The housing crisis remains a stain on politicians of all colours. Last month, we didn’t test how big this crisis was – we simply visited open homes in affluent and not so well-off areas. In both, young people queued to see units, once grand homes and flash new townhouses. All they sought was a home of their own. But according to a 2013 stocktake, just under 65% of households owned their dwelling - the lowest rate of home ownership since1953. ‘Declining rates of home ownership have become a defining feature of New Zealand’s housing landscape since 1991’ said the report. 1991 was the year of the Mother of all Budgets…. Some mother.

 

 

Green and gold vines amid gently tanned hills…

If I had my way on this autumn day, I’d be standing with my back to the sea, near Seddon in Marlborough, amidst grape vines with their lime green and gold lines. And I’d be looking out over gentle tanned hills, up to a great hunk of a mountain streaked with snow.

Instead, I’ve got to make do with the cover of a book.

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On being secular…

Climate change, the future of work and bog standard racism should be enough to be getting on with. But no, a political party for religious fundamentalists is about to torment us by adding its peculiar ecclesiastical code of conduct to the various tribes in parliament.

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Autumn – raking leaves and a bit of navel-gazing!

Never mind the  Pin Oak leaves  swirling in a sudden backyard leafstorm –  those russet layers of  red and  gold are the stuff  of  deferred gratification: raking them in the  backyard,  in  the pale autumn sunlight.    And forget  pulling out the spent summer crops, trimming trees and  the other gardening  chores.

Most  can be ticked off as done and dusted but the one I’ve put off  longer than usual because it’s been such a gloriously golden farewell to summer, is cutting back  our grapevine.

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Superstitions and why we have them – Rabbit kidneys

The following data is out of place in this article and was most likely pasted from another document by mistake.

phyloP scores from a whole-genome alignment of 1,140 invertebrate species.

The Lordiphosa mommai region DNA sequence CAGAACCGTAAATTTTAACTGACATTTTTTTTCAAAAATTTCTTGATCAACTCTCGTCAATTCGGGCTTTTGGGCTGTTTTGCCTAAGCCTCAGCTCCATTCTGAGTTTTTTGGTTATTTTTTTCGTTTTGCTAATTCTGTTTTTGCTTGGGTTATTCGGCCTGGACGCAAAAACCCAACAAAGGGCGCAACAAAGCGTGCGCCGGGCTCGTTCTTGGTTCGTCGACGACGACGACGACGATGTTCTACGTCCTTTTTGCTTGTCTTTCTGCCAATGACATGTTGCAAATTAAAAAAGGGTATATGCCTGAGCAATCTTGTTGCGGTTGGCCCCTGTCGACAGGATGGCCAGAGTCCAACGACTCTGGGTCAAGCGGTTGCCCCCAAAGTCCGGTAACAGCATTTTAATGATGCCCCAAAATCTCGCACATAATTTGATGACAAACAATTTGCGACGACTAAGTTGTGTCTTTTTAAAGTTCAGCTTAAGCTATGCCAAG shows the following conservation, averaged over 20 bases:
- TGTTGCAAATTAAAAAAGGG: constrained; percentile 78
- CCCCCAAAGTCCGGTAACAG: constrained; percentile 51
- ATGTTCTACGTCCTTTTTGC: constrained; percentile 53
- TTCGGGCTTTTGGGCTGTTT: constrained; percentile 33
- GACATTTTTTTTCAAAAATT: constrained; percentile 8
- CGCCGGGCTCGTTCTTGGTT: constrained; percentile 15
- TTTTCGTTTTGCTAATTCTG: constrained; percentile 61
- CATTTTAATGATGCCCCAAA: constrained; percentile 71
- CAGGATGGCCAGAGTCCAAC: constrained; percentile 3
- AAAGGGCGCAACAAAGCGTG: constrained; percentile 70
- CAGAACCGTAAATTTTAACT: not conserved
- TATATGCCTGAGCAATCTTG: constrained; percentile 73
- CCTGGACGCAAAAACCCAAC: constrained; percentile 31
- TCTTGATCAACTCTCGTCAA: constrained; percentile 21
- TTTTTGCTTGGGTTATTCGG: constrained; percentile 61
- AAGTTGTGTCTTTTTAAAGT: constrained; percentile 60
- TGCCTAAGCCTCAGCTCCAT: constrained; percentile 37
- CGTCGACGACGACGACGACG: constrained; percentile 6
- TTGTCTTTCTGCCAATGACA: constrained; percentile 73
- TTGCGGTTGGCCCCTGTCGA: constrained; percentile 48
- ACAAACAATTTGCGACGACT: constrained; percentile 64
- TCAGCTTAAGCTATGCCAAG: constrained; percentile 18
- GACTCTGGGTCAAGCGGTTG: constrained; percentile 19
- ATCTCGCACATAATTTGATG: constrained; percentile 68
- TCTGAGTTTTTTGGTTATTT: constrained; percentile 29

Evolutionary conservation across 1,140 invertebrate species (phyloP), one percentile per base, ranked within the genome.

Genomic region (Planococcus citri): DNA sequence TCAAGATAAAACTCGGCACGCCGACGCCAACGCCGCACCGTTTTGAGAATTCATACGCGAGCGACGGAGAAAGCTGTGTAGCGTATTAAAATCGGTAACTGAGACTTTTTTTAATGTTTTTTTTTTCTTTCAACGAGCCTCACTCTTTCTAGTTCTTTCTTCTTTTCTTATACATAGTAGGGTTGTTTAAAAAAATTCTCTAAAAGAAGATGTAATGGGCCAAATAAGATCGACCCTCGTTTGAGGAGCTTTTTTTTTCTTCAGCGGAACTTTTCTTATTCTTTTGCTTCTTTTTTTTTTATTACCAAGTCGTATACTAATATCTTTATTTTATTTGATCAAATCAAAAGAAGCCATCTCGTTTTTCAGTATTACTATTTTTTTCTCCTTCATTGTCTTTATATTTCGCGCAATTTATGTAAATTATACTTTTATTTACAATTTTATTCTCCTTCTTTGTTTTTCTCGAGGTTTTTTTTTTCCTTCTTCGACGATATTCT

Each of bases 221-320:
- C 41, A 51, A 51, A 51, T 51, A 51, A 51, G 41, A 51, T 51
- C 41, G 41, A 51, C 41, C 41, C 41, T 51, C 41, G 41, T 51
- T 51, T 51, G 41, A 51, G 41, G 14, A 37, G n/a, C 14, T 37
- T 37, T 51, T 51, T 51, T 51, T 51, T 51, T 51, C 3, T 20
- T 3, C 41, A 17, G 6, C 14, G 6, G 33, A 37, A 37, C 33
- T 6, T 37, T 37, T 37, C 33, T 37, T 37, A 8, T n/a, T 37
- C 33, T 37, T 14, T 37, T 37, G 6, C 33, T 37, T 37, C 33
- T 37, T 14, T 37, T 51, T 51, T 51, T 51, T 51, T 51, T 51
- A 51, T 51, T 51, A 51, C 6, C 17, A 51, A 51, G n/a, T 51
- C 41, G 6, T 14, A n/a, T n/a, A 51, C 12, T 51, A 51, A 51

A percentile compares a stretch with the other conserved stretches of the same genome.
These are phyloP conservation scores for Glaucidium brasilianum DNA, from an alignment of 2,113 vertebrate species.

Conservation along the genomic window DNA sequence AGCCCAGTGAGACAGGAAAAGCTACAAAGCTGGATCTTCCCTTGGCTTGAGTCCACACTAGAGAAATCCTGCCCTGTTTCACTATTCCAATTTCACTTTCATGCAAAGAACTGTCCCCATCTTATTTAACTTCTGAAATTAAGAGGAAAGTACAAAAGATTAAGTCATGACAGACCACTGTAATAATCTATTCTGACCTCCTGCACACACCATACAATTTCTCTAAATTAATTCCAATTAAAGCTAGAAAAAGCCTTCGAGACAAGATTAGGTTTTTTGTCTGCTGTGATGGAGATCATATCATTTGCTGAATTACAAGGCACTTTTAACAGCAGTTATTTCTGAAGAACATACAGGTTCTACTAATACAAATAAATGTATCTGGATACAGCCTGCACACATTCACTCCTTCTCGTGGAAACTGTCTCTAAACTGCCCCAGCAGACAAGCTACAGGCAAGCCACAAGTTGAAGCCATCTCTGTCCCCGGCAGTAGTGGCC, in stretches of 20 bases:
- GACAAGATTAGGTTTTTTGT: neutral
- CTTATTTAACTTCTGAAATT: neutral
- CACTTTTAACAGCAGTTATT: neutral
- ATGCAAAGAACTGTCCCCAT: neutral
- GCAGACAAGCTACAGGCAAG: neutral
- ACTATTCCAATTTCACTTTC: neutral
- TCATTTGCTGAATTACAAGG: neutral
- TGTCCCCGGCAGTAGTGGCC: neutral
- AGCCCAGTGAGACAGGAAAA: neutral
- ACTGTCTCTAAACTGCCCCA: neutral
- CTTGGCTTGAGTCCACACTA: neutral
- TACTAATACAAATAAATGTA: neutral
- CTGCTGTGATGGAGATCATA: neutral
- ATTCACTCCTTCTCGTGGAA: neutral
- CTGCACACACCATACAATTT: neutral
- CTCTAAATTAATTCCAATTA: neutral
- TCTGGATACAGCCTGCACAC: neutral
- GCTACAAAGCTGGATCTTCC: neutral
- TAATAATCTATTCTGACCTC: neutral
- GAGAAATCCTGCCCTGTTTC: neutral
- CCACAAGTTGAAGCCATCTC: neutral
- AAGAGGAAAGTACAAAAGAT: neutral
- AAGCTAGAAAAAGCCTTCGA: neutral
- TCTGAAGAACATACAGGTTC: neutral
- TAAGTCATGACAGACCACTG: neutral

If they have faith in an old  superstition, men who are concerned about their sexual vigour should eat a generous amount of  rabbit kidneys. Rabbits are known to be very procreative, but why their kidneys were regarded as the seat of their rampant passions has never been explained. (Nor is there any suggestion that another part of the male rabbit might provide a more logical encouragement).

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The Delusions of ‘Dolphins’ in the City of Sails

Four years ago my life was tipped upside down after making a rash phone call to my friend, Barry Copeland. We had just attended a small protest on Queens Wharf where we learned of Ports of Auckland’s 90 m expansion plans to Bledisloe Wharf. When I saw the extent of the port’s proposals, it touched a nerve. That evening I called my architect friend and said: “Barry we’ve got to do something about this”.

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A view from the barber’s chair…

There’s not much to look at from a barber’s chair. On my last visit a notice at the bottom of the mirror caught my attention: “Like us on Facebook and follow your barber on Instagram.” since the barber was standing behind me with shears in his hand I was afraid to ask if it was a joke.   Perhaps it’s just in Wanaka where this kind of strange behaviour can be found? Not that I’m paranoid, but I’ve noticed that most of the books in Wanaka library are written by women – well, maybe I am paranoid, but I can read. So why is every book a world-wide best seller?

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The persecution of Israel Folau…

Back in the 1950s and sixties homosexuals were ridiculed and persecuted. Now, people who dare to criticise homosexual lifestyles are ridiculed and persecuted.

It’s time we got over our zealous mission to protect the sensibilities of homosexuals. The battles for homosexual acceptance were waged decades ago and by the end of last century the war was won. However, not everyone was won over and nor will they ever be.

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One December Dawn

(Anzac Day has  passed but in what  seems like a season of remembrance, John Anderson  recalls this little known attack – for Kiwis at least – on the seaport town of Hartlepool and the Royal Navy).

December dawns differ from June dawns on the North Sea.  In the depths of the dark, dreary December days, the same North Sea grey is flecked with wind whipped white waves.  Moreover there is a mucky mist to the day’s dawn.  On land the dawns are dull and dank, unbearable perhaps if not for the Christmas illuminations near the end of the month.

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How did I get here?

I had just celebrated one of those ‘big’ birthdays.  I found myself musing, “How did I get here so quickly?”  A question that surprised even me!  I had hit the end of one decade and was starting another.  While moving through the previous decades had been pretty effortless, this one felt different. The realisation that most of my life is behind me.  Now the future is not sometime out there but is right here, right now! 

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